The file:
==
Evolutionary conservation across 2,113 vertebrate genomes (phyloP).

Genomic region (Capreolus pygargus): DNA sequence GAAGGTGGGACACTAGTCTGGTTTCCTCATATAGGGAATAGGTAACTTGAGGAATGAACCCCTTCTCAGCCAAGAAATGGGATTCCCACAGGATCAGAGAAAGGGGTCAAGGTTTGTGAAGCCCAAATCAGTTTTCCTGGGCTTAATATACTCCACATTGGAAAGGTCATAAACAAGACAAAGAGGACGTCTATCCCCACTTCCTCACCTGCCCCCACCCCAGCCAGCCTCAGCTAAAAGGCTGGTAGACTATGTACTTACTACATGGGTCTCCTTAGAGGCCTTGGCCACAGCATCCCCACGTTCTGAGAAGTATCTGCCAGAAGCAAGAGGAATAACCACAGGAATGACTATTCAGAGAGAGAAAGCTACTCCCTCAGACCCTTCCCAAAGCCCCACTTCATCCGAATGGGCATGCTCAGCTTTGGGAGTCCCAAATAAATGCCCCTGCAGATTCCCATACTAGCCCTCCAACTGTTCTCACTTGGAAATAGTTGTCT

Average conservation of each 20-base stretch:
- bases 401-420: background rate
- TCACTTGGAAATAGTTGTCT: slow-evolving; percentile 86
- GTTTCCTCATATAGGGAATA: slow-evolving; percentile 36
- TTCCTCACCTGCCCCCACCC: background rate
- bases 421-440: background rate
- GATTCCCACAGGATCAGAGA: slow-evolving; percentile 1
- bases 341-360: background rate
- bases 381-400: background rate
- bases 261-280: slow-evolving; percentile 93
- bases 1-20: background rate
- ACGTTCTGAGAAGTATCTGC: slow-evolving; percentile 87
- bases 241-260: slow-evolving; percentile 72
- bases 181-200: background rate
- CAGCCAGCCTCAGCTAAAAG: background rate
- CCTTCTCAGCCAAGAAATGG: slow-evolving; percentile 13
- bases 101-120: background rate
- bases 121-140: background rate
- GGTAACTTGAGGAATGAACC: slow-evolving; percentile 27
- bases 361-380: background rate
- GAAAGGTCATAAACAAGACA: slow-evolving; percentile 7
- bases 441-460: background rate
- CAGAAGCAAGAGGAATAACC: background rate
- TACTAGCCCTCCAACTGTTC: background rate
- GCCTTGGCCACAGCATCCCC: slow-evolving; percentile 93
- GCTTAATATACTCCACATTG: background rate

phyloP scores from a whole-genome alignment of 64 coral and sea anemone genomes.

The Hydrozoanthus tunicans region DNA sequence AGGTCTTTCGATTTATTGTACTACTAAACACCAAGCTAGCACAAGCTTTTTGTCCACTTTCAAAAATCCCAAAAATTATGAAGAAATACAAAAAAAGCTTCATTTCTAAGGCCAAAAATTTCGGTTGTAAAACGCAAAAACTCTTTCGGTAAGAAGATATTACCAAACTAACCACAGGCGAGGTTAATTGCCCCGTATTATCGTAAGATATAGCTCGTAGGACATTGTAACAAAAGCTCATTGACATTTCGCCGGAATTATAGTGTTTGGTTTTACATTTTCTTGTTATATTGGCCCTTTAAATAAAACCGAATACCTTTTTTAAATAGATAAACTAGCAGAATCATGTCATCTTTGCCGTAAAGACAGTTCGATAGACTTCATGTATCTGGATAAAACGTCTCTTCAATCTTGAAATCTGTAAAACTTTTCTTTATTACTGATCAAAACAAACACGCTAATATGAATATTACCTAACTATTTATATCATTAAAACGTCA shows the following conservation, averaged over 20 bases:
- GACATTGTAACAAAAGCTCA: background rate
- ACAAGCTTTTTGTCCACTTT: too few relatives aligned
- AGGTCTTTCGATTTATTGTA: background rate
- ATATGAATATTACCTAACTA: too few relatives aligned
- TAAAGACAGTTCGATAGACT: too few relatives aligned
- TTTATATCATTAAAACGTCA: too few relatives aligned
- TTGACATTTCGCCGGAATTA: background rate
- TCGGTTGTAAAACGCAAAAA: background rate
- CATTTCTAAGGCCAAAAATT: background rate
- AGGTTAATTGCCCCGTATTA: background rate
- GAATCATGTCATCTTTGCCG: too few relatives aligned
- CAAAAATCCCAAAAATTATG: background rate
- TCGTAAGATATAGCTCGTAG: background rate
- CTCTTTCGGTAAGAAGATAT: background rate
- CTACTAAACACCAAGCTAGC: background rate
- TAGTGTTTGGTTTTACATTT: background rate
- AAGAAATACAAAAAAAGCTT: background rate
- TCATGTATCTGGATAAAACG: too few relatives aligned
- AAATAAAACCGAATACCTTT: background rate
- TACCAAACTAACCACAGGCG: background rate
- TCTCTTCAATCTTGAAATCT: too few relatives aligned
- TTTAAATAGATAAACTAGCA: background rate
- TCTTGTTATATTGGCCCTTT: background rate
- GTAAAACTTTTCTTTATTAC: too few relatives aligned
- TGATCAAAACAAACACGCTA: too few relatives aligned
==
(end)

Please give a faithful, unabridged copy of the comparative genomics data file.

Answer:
Evolutionary conservation across 2,113 vertebrate genomes (phyloP).

Genomic region (Capreolus pygargus): DNA sequence GAAGGTGGGACACTAGTCTGGTTTCCTCATATAGGGAATAGGTAACTTGAGGAATGAACCCCTTCTCAGCCAAGAAATGGGATTCCCACAGGATCAGAGAAAGGGGTCAAGGTTTGTGAAGCCCAAATCAGTTTTCCTGGGCTTAATATACTCCACATTGGAAAGGTCATAAACAAGACAAAGAGGACGTCTATCCCCACTTCCTCACCTGCCCCCACCCCAGCCAGCCTCAGCTAAAAGGCTGGTAGACTATGTACTTACTACATGGGTCTCCTTAGAGGCCTTGGCCACAGCATCCCCACGTTCTGAGAAGTATCTGCCAGAAGCAAGAGGAATAACCACAGGAATGACTATTCAGAGAGAGAAAGCTACTCCCTCAGACCCTTCCCAAAGCCCCACTTCATCCGAATGGGCATGCTCAGCTTTGGGAGTCCCAAATAAATGCCCCTGCAGATTCCCATACTAGCCCTCCAACTGTTCTCACTTGGAAATAGTTGTCT

Average conservation of each 20-base stretch:
- bases 401-420: background rate
- TCACTTGGAAATAGTTGTCT: slow-evolving; percentile 86
- GTTTCCTCATATAGGGAATA: slow-evolving; percentile 36
- TTCCTCACCTGCCCCCACCC: background rate
- bases 421-440: background rate
- GATTCCCACAGGATCAGAGA: slow-evolving; percentile 1
- bases 341-360: background rate
- bases 381-400: background rate
- bases 261-280: slow-evolving; percentile 93
- bases 1-20: background rate
- ACGTTCTGAGAAGTATCTGC: slow-evolving; percentile 87
- bases 241-260: slow-evolving; percentile 72
- bases 181-200: background rate
- CAGCCAGCCTCAGCTAAAAG: background rate
- CCTTCTCAGCCAAGAAATGG: slow-evolving; percentile 13
- bases 101-120: background rate
- bases 121-140: background rate
- GGTAACTTGAGGAATGAACC: slow-evolving; percentile 27
- bases 361-380: background rate
- GAAAGGTCATAAACAAGACA: slow-evolving; percentile 7
- bases 441-460: background rate
- CAGAAGCAAGAGGAATAACC: background rate
- TACTAGCCCTCCAACTGTTC: background rate
- GCCTTGGCCACAGCATCCCC: slow-evolving; percentile 93
- GCTTAATATACTCCACATTG: background rate

phyloP scores from a whole-genome alignment of 64 coral and sea anemone genomes.

The Hydrozoanthus tunicans region DNA sequence AGGTCTTTCGATTTATTGTACTACTAAACACCAAGCTAGCACAAGCTTTTTGTCCACTTTCAAAAATCCCAAAAATTATGAAGAAATACAAAAAAAGCTTCATTTCTAAGGCCAAAAATTTCGGTTGTAAAACGCAAAAACTCTTTCGGTAAGAAGATATTACCAAACTAACCACAGGCGAGGTTAATTGCCCCGTATTATCGTAAGATATAGCTCGTAGGACATTGTAACAAAAGCTCATTGACATTTCGCCGGAATTATAGTGTTTGGTTTTACATTTTCTTGTTATATTGGCCCTTTAAATAAAACCGAATACCTTTTTTAAATAGATAAACTAGCAGAATCATGTCATCTTTGCCGTAAAGACAGTTCGATAGACTTCATGTATCTGGATAAAACGTCTCTTCAATCTTGAAATCTGTAAAACTTTTCTTTATTACTGATCAAAACAAACACGCTAATATGAATATTACCTAACTATTTATATCATTAAAACGTCA shows the following conservation, averaged over 20 bases:
- GACATTGTAACAAAAGCTCA: background rate
- ACAAGCTTTTTGTCCACTTT: too few relatives aligned
- AGGTCTTTCGATTTATTGTA: background rate
- ATATGAATATTACCTAACTA: too few relatives aligned
- TAAAGACAGTTCGATAGACT: too few relatives aligned
- TTTATATCATTAAAACGTCA: too few relatives aligned
- TTGACATTTCGCCGGAATTA: background rate
- TCGGTTGTAAAACGCAAAAA: background rate
- CATTTCTAAGGCCAAAAATT: background rate
- AGGTTAATTGCCCCGTATTA: background rate
- GAATCATGTCATCTTTGCCG: too few relatives aligned
- CAAAAATCCCAAAAATTATG: background rate
- TCGTAAGATATAGCTCGTAG: background rate
- CTCTTTCGGTAAGAAGATAT: background rate
- CTACTAAACACCAAGCTAGC: background rate
- TAGTGTTTGGTTTTACATTT: background rate
- AAGAAATACAAAAAAAGCTT: background rate
- TCATGTATCTGGATAAAACG: too few relatives aligned
- AAATAAAACCGAATACCTTT: background rate
- TACCAAACTAACCACAGGCG: background rate
- TCTCTTCAATCTTGAAATCT: too few relatives aligned
- TTTAAATAGATAAACTAGCA: background rate
- TCTTGTTATATTGGCCCTTT: background rate
- GTAAAACTTTTCTTTATTAC: too few relatives aligned
- TGATCAAAACAAACACGCTA: too few relatives aligned